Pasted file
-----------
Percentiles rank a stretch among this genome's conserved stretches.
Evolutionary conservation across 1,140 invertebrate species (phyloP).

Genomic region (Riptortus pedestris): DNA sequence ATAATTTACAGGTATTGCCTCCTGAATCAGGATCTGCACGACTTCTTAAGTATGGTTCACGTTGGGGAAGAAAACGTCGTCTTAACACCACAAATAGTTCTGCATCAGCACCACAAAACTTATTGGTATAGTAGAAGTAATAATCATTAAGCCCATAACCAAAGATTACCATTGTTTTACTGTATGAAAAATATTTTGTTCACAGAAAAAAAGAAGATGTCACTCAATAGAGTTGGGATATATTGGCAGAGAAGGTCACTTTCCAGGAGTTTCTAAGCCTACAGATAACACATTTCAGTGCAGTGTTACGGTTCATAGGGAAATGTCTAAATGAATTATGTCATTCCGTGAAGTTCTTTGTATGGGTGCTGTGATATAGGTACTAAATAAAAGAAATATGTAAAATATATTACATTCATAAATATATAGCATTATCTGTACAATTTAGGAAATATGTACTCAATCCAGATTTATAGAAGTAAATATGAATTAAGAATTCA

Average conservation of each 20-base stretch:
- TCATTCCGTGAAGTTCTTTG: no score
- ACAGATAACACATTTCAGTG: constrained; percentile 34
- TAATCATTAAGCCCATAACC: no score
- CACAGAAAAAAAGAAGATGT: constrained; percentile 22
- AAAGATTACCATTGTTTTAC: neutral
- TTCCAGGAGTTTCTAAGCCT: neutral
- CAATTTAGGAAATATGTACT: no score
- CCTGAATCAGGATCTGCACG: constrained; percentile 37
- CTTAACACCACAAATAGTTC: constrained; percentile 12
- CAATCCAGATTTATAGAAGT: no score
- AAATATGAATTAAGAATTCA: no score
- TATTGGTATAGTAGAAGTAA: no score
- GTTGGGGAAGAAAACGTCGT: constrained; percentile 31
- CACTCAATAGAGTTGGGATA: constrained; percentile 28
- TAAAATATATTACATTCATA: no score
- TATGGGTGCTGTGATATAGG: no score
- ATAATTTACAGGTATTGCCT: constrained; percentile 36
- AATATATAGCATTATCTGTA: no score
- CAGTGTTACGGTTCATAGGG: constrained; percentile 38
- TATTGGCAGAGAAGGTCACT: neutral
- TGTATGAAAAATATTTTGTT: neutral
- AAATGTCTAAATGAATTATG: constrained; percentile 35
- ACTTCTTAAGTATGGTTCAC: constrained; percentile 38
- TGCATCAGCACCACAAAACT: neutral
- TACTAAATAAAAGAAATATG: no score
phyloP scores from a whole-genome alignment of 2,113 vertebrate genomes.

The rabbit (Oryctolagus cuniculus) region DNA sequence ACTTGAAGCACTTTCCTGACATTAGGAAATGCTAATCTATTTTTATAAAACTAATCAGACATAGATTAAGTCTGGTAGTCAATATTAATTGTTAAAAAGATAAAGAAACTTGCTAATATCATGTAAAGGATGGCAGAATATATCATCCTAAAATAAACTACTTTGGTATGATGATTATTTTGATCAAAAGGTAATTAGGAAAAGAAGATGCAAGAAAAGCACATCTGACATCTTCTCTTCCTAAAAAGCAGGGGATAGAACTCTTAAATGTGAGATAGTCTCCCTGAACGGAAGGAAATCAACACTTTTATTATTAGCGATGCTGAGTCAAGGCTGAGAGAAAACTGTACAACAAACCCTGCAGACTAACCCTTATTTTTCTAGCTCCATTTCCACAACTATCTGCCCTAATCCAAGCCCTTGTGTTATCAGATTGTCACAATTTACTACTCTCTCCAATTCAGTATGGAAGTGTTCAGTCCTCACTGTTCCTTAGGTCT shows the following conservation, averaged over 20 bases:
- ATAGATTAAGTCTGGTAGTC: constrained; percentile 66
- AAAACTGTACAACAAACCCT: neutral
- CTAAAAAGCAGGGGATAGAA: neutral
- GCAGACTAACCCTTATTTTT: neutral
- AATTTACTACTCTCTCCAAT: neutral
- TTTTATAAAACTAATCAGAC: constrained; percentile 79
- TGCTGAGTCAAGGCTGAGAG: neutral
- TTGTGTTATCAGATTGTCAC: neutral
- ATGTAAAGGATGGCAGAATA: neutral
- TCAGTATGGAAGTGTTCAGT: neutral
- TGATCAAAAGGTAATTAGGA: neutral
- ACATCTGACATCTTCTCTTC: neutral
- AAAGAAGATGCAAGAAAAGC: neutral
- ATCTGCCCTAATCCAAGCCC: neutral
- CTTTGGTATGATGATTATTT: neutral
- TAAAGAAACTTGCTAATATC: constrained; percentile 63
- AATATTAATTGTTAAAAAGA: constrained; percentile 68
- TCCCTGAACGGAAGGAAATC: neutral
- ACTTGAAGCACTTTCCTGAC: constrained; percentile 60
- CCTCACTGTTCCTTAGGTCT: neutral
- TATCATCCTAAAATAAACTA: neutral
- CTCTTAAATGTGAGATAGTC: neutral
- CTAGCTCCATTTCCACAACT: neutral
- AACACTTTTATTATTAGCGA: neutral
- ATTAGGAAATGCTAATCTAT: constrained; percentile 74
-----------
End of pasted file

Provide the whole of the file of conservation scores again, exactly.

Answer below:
Percentiles rank a stretch among this genome's conserved stretches.
Evolutionary conservation across 1,140 invertebrate species (phyloP).

Genomic region (Riptortus pedestris): DNA sequence ATAATTTACAGGTATTGCCTCCTGAATCAGGATCTGCACGACTTCTTAAGTATGGTTCACGTTGGGGAAGAAAACGTCGTCTTAACACCACAAATAGTTCTGCATCAGCACCACAAAACTTATTGGTATAGTAGAAGTAATAATCATTAAGCCCATAACCAAAGATTACCATTGTTTTACTGTATGAAAAATATTTTGTTCACAGAAAAAAAGAAGATGTCACTCAATAGAGTTGGGATATATTGGCAGAGAAGGTCACTTTCCAGGAGTTTCTAAGCCTACAGATAACACATTTCAGTGCAGTGTTACGGTTCATAGGGAAATGTCTAAATGAATTATGTCATTCCGTGAAGTTCTTTGTATGGGTGCTGTGATATAGGTACTAAATAAAAGAAATATGTAAAATATATTACATTCATAAATATATAGCATTATCTGTACAATTTAGGAAATATGTACTCAATCCAGATTTATAGAAGTAAATATGAATTAAGAATTCA

Average conservation of each 20-base stretch:
- TCATTCCGTGAAGTTCTTTG: no score
- ACAGATAACACATTTCAGTG: constrained; percentile 34
- TAATCATTAAGCCCATAACC: no score
- CACAGAAAAAAAGAAGATGT: constrained; percentile 22
- AAAGATTACCATTGTTTTAC: neutral
- TTCCAGGAGTTTCTAAGCCT: neutral
- CAATTTAGGAAATATGTACT: no score
- CCTGAATCAGGATCTGCACG: constrained; percentile 37
- CTTAACACCACAAATAGTTC: constrained; percentile 12
- CAATCCAGATTTATAGAAGT: no score
- AAATATGAATTAAGAATTCA: no score
- TATTGGTATAGTAGAAGTAA: no score
- GTTGGGGAAGAAAACGTCGT: constrained; percentile 31
- CACTCAATAGAGTTGGGATA: constrained; percentile 28
- TAAAATATATTACATTCATA: no score
- TATGGGTGCTGTGATATAGG: no score
- ATAATTTACAGGTATTGCCT: constrained; percentile 36
- AATATATAGCATTATCTGTA: no score
- CAGTGTTACGGTTCATAGGG: constrained; percentile 38
- TATTGGCAGAGAAGGTCACT: neutral
- TGTATGAAAAATATTTTGTT: neutral
- AAATGTCTAAATGAATTATG: constrained; percentile 35
- ACTTCTTAAGTATGGTTCAC: constrained; percentile 38
- TGCATCAGCACCACAAAACT: neutral
- TACTAAATAAAAGAAATATG: no score
phyloP scores from a whole-genome alignment of 2,113 vertebrate genomes.

The rabbit (Oryctolagus cuniculus) region DNA sequence ACTTGAAGCACTTTCCTGACATTAGGAAATGCTAATCTATTTTTATAAAACTAATCAGACATAGATTAAGTCTGGTAGTCAATATTAATTGTTAAAAAGATAAAGAAACTTGCTAATATCATGTAAAGGATGGCAGAATATATCATCCTAAAATAAACTACTTTGGTATGATGATTATTTTGATCAAAAGGTAATTAGGAAAAGAAGATGCAAGAAAAGCACATCTGACATCTTCTCTTCCTAAAAAGCAGGGGATAGAACTCTTAAATGTGAGATAGTCTCCCTGAACGGAAGGAAATCAACACTTTTATTATTAGCGATGCTGAGTCAAGGCTGAGAGAAAACTGTACAACAAACCCTGCAGACTAACCCTTATTTTTCTAGCTCCATTTCCACAACTATCTGCCCTAATCCAAGCCCTTGTGTTATCAGATTGTCACAATTTACTACTCTCTCCAATTCAGTATGGAAGTGTTCAGTCCTCACTGTTCCTTAGGTCT shows the following conservation, averaged over 20 bases:
- ATAGATTAAGTCTGGTAGTC: constrained; percentile 66
- AAAACTGTACAACAAACCCT: neutral
- CTAAAAAGCAGGGGATAGAA: neutral
- GCAGACTAACCCTTATTTTT: neutral
- AATTTACTACTCTCTCCAAT: neutral
- TTTTATAAAACTAATCAGAC: constrained; percentile 79
- TGCTGAGTCAAGGCTGAGAG: neutral
- TTGTGTTATCAGATTGTCAC: neutral
- ATGTAAAGGATGGCAGAATA: neutral
- TCAGTATGGAAGTGTTCAGT: neutral
- TGATCAAAAGGTAATTAGGA: neutral
- ACATCTGACATCTTCTCTTC: neutral
- AAAGAAGATGCAAGAAAAGC: neutral
- ATCTGCCCTAATCCAAGCCC: neutral
- CTTTGGTATGATGATTATTT: neutral
- TAAAGAAACTTGCTAATATC: constrained; percentile 63
- AATATTAATTGTTAAAAAGA: constrained; percentile 68
- TCCCTGAACGGAAGGAAATC: neutral
- ACTTGAAGCACTTTCCTGAC: constrained; percentile 60
- CCTCACTGTTCCTTAGGTCT: neutral
- TATCATCCTAAAATAAACTA: neutral
- CTCTTAAATGTGAGATAGTC: neutral
- CTAGCTCCATTTCCACAACT: neutral
- AACACTTTTATTATTAGCGA: neutral
- ATTAGGAAATGCTAATCTAT: constrained; percentile 74